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KuCoin Warns of Impersonator Website Offering Incentives to Deposit Crypto



Cryptocurrency exchange KuCoin has issued a warning to users regarding a fraudulent website using its branding in an attempt to steal cryptocurrency.

According to the report, posted Aug 19, the website is offering false incentives to entice users to deposit digital assets.

It further clarifies that the web address “” has no relationship to the KuCoin Group and is not authorized to use its trademark or other intellectual property.

Reminding users to be particularly wary of this type of scam, KuCoin stated that it does not organize any activities outside of the official platforms ( and without official notification:

“Under no circumstances […] intend to disclose any deposit address and instruct users to transfer digital assets to the designated address.”

Users who have transferred digital assets to any deposit address published on the fraudulent site are instructed to report this to the police or relevant authority as soon as possible in order to recover their losses.

Scams whereby criminals impersonate figures or institutions within the cryptocurrency community in an attempt to purloin funds are unfortunately fairly common.

One of the most notable recent such scams was last month’s notorious Twitter hack which took over several accounts on the social networking site requesting users to send Bitcoin (BTC) and receive double in return.

Scammers have also been known to impersonate Cointelegraph journalists, offering positive coverage in return for cryptocurrency. This should always be a red flag as it is not how Cointelegraph operates and a full investigation is currently underway.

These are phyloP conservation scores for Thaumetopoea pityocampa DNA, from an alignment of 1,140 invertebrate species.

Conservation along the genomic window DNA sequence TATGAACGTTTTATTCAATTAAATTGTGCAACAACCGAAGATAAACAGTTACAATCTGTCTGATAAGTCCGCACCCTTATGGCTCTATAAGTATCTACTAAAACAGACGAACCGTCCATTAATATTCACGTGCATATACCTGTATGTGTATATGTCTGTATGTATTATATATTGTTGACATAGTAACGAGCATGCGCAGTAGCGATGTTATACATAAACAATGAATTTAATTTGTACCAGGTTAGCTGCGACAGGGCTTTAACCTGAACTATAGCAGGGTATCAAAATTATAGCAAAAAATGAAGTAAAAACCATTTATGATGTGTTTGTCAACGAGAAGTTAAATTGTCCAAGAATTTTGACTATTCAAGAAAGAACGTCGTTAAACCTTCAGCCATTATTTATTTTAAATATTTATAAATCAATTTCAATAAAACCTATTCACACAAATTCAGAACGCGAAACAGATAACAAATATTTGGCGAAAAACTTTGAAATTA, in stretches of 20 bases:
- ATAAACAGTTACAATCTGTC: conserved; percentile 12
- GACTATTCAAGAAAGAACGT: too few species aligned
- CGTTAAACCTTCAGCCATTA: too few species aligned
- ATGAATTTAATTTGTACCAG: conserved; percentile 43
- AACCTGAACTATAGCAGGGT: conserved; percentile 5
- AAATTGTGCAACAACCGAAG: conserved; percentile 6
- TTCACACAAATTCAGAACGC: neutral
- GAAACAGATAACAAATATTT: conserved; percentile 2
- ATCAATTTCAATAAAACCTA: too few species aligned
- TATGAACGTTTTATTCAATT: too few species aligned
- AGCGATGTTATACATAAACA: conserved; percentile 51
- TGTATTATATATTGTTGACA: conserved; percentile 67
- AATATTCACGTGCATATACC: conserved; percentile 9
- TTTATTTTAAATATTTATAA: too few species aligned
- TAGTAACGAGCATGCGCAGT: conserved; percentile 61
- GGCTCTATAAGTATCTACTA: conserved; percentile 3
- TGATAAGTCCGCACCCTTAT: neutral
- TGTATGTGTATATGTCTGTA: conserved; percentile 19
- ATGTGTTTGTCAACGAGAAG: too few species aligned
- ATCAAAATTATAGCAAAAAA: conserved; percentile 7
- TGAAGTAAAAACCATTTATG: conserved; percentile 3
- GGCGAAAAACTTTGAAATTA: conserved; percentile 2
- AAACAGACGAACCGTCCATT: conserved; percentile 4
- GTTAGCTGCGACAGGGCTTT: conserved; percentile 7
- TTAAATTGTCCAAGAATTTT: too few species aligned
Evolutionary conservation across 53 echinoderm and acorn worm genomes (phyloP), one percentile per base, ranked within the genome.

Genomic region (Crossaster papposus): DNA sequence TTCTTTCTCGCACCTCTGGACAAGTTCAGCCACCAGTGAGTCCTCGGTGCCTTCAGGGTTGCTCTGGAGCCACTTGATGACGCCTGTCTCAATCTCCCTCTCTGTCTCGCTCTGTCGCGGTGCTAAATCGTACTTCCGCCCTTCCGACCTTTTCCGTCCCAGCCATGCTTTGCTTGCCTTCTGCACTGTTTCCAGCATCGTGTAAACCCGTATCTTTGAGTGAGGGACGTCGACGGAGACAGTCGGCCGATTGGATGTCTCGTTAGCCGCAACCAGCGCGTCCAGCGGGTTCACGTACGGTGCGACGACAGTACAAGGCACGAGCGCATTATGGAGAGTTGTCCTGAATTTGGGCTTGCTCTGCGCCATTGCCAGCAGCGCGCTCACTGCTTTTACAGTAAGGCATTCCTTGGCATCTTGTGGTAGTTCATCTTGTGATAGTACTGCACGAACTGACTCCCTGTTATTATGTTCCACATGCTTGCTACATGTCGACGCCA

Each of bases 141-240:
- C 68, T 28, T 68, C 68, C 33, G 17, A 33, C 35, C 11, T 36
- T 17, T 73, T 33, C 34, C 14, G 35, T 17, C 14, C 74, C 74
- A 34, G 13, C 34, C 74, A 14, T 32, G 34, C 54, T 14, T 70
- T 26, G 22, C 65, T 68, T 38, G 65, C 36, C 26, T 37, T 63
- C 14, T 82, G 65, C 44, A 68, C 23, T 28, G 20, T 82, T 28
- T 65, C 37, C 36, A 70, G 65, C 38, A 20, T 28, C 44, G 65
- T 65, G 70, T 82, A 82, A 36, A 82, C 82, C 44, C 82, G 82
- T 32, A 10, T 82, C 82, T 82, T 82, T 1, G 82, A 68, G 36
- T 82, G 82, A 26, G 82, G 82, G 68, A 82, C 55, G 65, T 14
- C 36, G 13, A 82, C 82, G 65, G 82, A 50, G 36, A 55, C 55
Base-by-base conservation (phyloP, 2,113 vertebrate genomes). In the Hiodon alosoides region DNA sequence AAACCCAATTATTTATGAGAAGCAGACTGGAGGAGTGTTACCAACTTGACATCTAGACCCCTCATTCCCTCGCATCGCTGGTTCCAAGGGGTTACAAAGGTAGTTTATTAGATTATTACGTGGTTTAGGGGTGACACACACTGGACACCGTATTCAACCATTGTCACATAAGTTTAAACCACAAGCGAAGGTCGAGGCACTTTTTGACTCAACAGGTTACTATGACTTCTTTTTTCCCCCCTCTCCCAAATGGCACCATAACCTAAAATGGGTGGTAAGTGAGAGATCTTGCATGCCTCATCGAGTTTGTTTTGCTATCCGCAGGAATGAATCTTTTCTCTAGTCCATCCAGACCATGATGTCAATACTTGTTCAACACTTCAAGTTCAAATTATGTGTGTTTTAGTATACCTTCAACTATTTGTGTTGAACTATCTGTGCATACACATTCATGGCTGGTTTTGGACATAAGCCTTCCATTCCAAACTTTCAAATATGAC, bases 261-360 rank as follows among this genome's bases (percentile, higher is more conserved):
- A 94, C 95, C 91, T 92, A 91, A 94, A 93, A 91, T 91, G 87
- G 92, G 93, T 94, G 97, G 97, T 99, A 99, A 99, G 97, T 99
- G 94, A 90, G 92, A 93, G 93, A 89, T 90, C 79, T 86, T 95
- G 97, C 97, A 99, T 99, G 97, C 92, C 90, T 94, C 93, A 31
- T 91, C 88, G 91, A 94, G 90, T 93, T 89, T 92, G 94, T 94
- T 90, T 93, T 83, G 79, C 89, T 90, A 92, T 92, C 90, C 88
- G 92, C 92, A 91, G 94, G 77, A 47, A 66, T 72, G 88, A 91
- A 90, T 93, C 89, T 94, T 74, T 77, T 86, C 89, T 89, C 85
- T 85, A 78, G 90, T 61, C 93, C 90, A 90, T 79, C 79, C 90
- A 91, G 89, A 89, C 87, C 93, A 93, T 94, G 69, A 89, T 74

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‘Nakamoto’s innovation is real,’ says SEC Chair Gary Gensler




Gary Gensler, the Chair of the United States Securities and Exchange Commission, or SEC, believes that the blockchain revolution started by Satoshi Nakamoto in 2008 is more than just a fad, but a real value proposition for the future of the internet. 

In an interview with the Aspen Security Forum on Tuesday, Gesler talked about his role at the Massachusetts Institute of Technology teaching about the intersection of finance and technology:

“[…] in that work I came to believe that though there was a lot of hype masquerading as reality in the crypto field, Nakamoto’s innovation is real.”

Gensler noted that, while some within the public sector wish that cryptocurrency would just go away, the technology likely has a big role to play in the future of finance.

“I really do think there’s something real about the distributed ledger technology, moving value on the internet,” he said.

Related: Today marks the 10-year anniversary of Satoshi Nakamoto’s final message

Some within the crypto community took Gensler’s comments to mean that he’s studied the entire field of blockchain and concluded that Bitcoin is the only real innovation. A transcript of Gensler’s address to the Aspen Security Forum appeared to be hyper-focused on the Bitcoin (BTC) whitepaper published by Satoshi Nakamoto more than a decade ago.

“At its core, Nakamoto was trying to create a private form of money with no central intermediary, such as a central bank or commercial banks,” Gensler said in his remarks. Although he acknowledged that no single cryptocurrency broadly fulfills all the functions of public monies like the dollar, he said assets like Bitcoin provide a different value proposition:

“Primarily, crypto assets provide digital, scarce vehicles for speculative investment. Thus, in that sense, one can say they are highly speculative stores of value.”

After being confirmed by the Senate Banking Committee in April of this year, Gensler assumed the role as SEC Chair in June, replacing the outgoing Jay Clayton, whose term expired the same month. Gensler’s five-year term is scheduled to last through 2026. He believes in creating a “robust” regulatory framework for cryptocurrencies in the United States, especially in emerging DeFi markets such as lending.

Related: SEC Chair wants robust crypto regulatory regime for the US